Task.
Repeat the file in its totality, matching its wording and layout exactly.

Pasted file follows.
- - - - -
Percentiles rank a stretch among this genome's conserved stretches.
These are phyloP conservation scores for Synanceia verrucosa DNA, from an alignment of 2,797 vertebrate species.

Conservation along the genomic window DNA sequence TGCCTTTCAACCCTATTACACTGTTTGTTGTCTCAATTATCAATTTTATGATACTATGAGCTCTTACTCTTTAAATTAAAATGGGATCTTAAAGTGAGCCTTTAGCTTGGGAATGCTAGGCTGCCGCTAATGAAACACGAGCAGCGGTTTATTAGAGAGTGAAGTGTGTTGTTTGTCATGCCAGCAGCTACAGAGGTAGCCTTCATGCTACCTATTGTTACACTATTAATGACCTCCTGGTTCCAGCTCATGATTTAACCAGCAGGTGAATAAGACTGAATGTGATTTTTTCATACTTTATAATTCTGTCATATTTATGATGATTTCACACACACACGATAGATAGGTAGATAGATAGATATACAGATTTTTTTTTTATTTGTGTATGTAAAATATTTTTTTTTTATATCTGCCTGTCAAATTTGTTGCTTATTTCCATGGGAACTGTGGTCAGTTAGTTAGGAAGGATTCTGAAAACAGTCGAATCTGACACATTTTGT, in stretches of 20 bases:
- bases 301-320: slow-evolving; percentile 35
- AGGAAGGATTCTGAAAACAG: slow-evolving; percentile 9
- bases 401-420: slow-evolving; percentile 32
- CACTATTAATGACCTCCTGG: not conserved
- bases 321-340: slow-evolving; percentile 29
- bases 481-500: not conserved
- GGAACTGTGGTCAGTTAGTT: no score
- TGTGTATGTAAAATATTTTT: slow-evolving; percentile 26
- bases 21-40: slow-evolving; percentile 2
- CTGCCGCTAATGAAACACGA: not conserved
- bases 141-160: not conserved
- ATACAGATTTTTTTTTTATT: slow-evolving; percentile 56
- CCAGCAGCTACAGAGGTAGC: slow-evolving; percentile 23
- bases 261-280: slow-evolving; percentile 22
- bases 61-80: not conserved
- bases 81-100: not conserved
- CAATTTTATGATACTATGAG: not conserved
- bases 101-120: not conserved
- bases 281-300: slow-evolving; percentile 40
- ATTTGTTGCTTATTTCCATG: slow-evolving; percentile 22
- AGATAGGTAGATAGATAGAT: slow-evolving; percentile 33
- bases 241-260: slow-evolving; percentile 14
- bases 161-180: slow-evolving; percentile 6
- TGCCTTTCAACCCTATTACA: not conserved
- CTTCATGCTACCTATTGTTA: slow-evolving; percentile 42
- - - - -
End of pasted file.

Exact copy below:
Percentiles rank a stretch among this genome's conserved stretches.
These are phyloP conservation scores for Synanceia verrucosa DNA, from an alignment of 2,797 vertebrate species.

Conservation along the genomic window DNA sequence TGCCTTTCAACCCTATTACACTGTTTGTTGTCTCAATTATCAATTTTATGATACTATGAGCTCTTACTCTTTAAATTAAAATGGGATCTTAAAGTGAGCCTTTAGCTTGGGAATGCTAGGCTGCCGCTAATGAAACACGAGCAGCGGTTTATTAGAGAGTGAAGTGTGTTGTTTGTCATGCCAGCAGCTACAGAGGTAGCCTTCATGCTACCTATTGTTACACTATTAATGACCTCCTGGTTCCAGCTCATGATTTAACCAGCAGGTGAATAAGACTGAATGTGATTTTTTCATACTTTATAATTCTGTCATATTTATGATGATTTCACACACACACGATAGATAGGTAGATAGATAGATATACAGATTTTTTTTTTATTTGTGTATGTAAAATATTTTTTTTTTATATCTGCCTGTCAAATTTGTTGCTTATTTCCATGGGAACTGTGGTCAGTTAGTTAGGAAGGATTCTGAAAACAGTCGAATCTGACACATTTTGT, in stretches of 20 bases:
- bases 301-320: slow-evolving; percentile 35
- AGGAAGGATTCTGAAAACAG: slow-evolving; percentile 9
- bases 401-420: slow-evolving; percentile 32
- CACTATTAATGACCTCCTGG: not conserved
- bases 321-340: slow-evolving; percentile 29
- bases 481-500: not conserved
- GGAACTGTGGTCAGTTAGTT: no score
- TGTGTATGTAAAATATTTTT: slow-evolving; percentile 26
- bases 21-40: slow-evolving; percentile 2
- CTGCCGCTAATGAAACACGA: not conserved
- bases 141-160: not conserved
- ATACAGATTTTTTTTTTATT: slow-evolving; percentile 56
- CCAGCAGCTACAGAGGTAGC: slow-evolving; percentile 23
- bases 261-280: slow-evolving; percentile 22
- bases 61-80: not conserved
- bases 81-100: not conserved
- CAATTTTATGATACTATGAG: not conserved
- bases 101-120: not conserved
- bases 281-300: slow-evolving; percentile 40
- ATTTGTTGCTTATTTCCATG: slow-evolving; percentile 22
- AGATAGGTAGATAGATAGAT: slow-evolving; percentile 33
- bases 241-260: slow-evolving; percentile 14
- bases 161-180: slow-evolving; percentile 6
- TGCCTTTCAACCCTATTACA: not conserved
- CTTCATGCTACCTATTGTTA: slow-evolving; percentile 42